Advice Regarding Nitrous Oxide Canisters
Over the last few months, since the April 2020, the subject of Nitrous Oxide has been mentioned in various press articles and on social media platforms. In Warwickshire there have been reports of being found in public places and associated with locations where young people handout. The Community Safety Partners including the Police, District and Borough Councils, WCC Community Safety Team, Trading Standards and Public Health Drugs and Alcohol Commissioning services have been working on an action plan to provide education to the public on the use of Nitrous Oxide.
This page has information for users, parents/ carers and shops that are or may be considering supplying canisters to those under the age of 18.
Nitrous Oxide, ‘Laughing Gas’ or ‘Hippy Crack’
Nitrous oxide is a gas used medically as an anaesthetic. It’s also used in catering as the propellant in whipped cream chargers. Some people use it as a recreational drug, usually inhaled from a balloon to get high.
Where Do People Find Nitrous Oxide?
When sold for recreational purposes, nitrous oxide or ‘laughing gas’ tends to come in small metal canisters (‘whippits’). The gas is then decanted into a balloon from which it is inhaled.
What Are The Effects of Inhaling Nitrous Oxide?
Nitrous oxide acts as a depressant (not unlike alcohol), in that it slows down the body’s system and leads to feelings of relaxation or happiness – hence the name, ‘laughing gas.
What Are The Risks?
If used as above Nitrous oxide is a psychoactive drug.
It is very dangerous to inhale nitrous oxide directly from the cannister and doing it in an enclosed space is also very dangerous.
- Too much nitrous oxide can increase risks of falling unconscious and/or suffocating from the lack of oxygen. People have died this way.
- Dizziness, which may cause careless or dangerous behaviour.
- Heavy regular use of nitrous oxide can lead to a deficiency of vitamin B12 and to a form of anaemia. Severe B12 deficiency can lead to serious nerve damage, causing tingling and numbness in the fingers and toes. This can be very painful and make walking difficult.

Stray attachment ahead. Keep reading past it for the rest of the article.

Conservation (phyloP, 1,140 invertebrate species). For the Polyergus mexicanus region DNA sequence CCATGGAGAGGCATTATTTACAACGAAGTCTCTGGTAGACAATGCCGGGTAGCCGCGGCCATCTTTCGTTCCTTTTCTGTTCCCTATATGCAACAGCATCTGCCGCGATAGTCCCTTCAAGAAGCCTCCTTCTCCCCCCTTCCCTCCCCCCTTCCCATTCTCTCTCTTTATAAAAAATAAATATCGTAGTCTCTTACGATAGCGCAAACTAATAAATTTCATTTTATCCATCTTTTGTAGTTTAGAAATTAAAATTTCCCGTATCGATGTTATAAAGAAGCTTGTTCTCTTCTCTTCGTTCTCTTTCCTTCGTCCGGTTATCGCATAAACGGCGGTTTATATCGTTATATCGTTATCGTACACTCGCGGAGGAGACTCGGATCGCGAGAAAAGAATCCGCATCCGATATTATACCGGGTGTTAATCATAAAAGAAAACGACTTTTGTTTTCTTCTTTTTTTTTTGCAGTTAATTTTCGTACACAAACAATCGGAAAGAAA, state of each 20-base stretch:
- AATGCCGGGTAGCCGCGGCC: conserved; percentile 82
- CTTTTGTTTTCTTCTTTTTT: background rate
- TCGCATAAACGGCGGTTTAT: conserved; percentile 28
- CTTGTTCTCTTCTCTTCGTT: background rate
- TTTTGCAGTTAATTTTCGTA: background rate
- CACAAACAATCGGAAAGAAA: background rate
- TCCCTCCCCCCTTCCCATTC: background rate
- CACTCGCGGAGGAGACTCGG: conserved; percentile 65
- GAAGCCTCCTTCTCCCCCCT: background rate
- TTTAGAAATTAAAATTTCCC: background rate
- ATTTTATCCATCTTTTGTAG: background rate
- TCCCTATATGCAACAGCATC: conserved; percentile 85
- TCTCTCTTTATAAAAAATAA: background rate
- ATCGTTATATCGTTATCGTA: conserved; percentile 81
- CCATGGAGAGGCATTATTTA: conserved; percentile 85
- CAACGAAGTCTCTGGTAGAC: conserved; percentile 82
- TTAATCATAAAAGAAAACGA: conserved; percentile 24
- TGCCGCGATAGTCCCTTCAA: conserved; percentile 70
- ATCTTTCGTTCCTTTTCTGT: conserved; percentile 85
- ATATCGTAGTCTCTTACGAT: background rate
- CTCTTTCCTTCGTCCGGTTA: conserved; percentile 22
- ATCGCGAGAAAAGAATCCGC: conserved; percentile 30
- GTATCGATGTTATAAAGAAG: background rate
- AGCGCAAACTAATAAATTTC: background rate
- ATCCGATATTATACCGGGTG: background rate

- Regular use can stop the normal formation of white blood cells.
- It can be hard to judge the amount of nitrous oxide that can be used safely.
For further information and advice:
Information video produced by re-solv You can find the video here
Link to FRANK website https://www.talktofrank.com/drug/nitrous-oxide#worried-about-nitrous-oxide-
Link to re-solv website https://www.re-solv.org/volatile-substance-abuse/nitrous-oxide/
Information leaflet https://www.re-solv.org/wp-content/uploads/2019/10/nitrous.pdf
Contact COMPASS – A free, confidential substance misuse service for children and young people who need support around their own or another person’s drug or alcohol use. The service works with anyone between 5 and 25 years of age in Warwickshire.
What Is The Law On Supplying Canisters?
It becomes an offence when the seller has to know or suspect, or ought to know or suspect, that the substance is a psychoactive substance and knows, or is reckless as to whether, the psychoactive substance is likely to be consumed by the person to whom it is supplied, or by some other person, for its psychoactive effects. These products can be legally sold for the purpose they were designed for, but obviously not for their psychoactive properties.
We are currently working with Trading Standards on a letter giving advice to shop keepers who have been identified as supplying Nitrous Oxide Canisters in order that they adhere to selling the canister for the appropriate purpose and do not break the law.
For more information contact MartynStephens@warwickshire.gov.uk